Best Google Assistant Speaker Buying Guide: Welcome to What Hi-Fi?'s round-up of the best Google speakers you can buy in 2019.
Google may have been late to the smart speaker party but it's doing its level best to catch up. Adoption of Google voice control and Chromecast is becoming more common, meaning you might want to stick with Google Assistant when it comes to a smart speaker.
Thanks to Google's class-leading Search, there's no denying the best Google Assistant speakers deliver excellent results when trying to test its knowledge on that random 80s actor or the capital of Afghanistan. The tricky bit is making sure you get a Google speaker that sounds good, too.
Whether you want Bluetooth or wi-fi, an aux input or compatibility with a certain streaming service, we can help you find the best Google Assistant speaker for your needs.
Arguably the best all-round smart speaker you can currently buy, the Sonos One sounds superb for the money and has all the functionality you're likely to need. There's Spotify and Tidal integration, the ability to chat with Google Assistant (and Alexa), and the option to build a multi-room system around it using other Sonos speakers or AirPlay 2. This is now the best Google speaker on the market.
Read the full review: Sonos One
The LG WK7 is LG’s first foray into the smart speaker market and the first product to emerge as part of the new partnership with British audio specialist Meridian. There's nothing special about the design but it looks smart enough and the top features touch-sensitive controls for volume and playback. There's a Google Assistant button, too, and a function button that allows you to switch between wi-fi and Bluetooth.
There are no other connections - no analogue input or 3.5mm connection - but a smart speaker such as this doesn't really need one, especially when there's also Chromecast built-in and Android Things support.
And it sounds pretty good by smart speaker standards, not least thanks to the support for hi-res audio. A little too much bass is apparent at times and music doesn't sound quite as, well, musical, as on the HomePod, but there's impressive scale, clean and clear vocals, and plenty of punch to drums and bass. The LG WK7 is one of the best Google speakers, especially now it has a healthy discount.
Read the full LG WK7 review
The Google Home Mini is, basically, Google's spin on an Amazon Echo Dot. It's a dinky device that comes with Google Assistant and can be used purely as a wireless speaker or as a smart hub, through which you can control other Google Home or Chromecast-enabled speakers around your house.
It's cheap as chips, but you get what you pay for. The Mini is low on frills and features - the lack of Bluetooth or an aux input is a shame - and the sound quality is average for music. But if you simply want hands-free access to Google Assistant voice commands and some occasional background listening, perhaps for the kitchen or a kids room, then the Home Mini is a fine choice.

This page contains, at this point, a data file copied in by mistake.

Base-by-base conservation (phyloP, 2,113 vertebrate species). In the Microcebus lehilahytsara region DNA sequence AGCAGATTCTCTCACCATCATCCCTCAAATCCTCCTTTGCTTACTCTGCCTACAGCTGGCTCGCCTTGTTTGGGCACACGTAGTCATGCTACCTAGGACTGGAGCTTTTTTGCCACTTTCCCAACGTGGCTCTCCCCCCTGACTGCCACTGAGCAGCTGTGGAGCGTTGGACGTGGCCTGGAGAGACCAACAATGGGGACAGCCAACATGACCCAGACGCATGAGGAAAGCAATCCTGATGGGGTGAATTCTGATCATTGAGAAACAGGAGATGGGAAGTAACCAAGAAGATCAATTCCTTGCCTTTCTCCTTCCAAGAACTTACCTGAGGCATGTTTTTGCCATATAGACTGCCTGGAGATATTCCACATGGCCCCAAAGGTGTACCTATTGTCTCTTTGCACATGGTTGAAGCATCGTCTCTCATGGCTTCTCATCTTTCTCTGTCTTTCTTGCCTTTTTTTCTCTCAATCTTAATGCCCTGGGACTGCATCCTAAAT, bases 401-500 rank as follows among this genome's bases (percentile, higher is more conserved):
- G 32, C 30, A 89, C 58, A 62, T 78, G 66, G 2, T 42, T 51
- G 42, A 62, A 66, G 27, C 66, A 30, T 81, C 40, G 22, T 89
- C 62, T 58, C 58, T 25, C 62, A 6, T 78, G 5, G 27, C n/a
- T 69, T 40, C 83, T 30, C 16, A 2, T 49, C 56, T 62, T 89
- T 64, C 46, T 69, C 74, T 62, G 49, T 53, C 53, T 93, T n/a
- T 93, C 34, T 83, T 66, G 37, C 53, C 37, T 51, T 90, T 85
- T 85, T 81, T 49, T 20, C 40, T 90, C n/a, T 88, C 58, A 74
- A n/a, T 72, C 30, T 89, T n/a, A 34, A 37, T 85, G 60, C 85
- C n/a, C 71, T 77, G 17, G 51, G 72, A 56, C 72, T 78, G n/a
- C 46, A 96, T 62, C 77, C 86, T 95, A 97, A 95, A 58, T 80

Read the full review: Google Home Mini
It looks like your average smart speaker, but the Citation 100 produces bass by the bucket-load and can play extremely loud without strain. It is great for parties, though perhaps not so much for purists.
This Harman Kardon speaker has a pretty standard, minimalist design, and it keeps connections to a minimum, too, with no aux input. Control comes via the Google Home app and Google Assistant, and commands work well enough, though it seems slightly more prone to wi-fi drop-outs than rivals.
Sonically, while the Harman Kardon Citation 100 isn't exactly balanced, it is otherwise a tasteful-sounding smart speaker with enough scale to fill most rooms. If you don't mind that bassy over-exuberance, there's a lot to like.
Read the full review: Harman Kardon Citation 100
Google Home is looks a bit like a large white air freshener. It’s a minimalist design, with a touch-sensitive circle on the top for adjusting volume and pausing/playing music. There are also a series of coloured lights that illuminate when the device is active, and a mute button if you want to turn the two microphones off. To personalise the device, you can add one of the optional coloured bases, either fabric or metal.
Set up is simple and there are now plenty of compatible apps and devices, including Chromecast, though still not as many as on the Amazon Alexa platform. Bluetooth, multi-room and stereo pairing are all supported, too. The let down is the sound, which while OK for dialogue is underwhelming for music considering its size and price, and the much-improved performance of the new Echo devices. If you're still tempted for this rather than the Home Mini, we'd wait until you see a good deal.
Read the full review: Google Home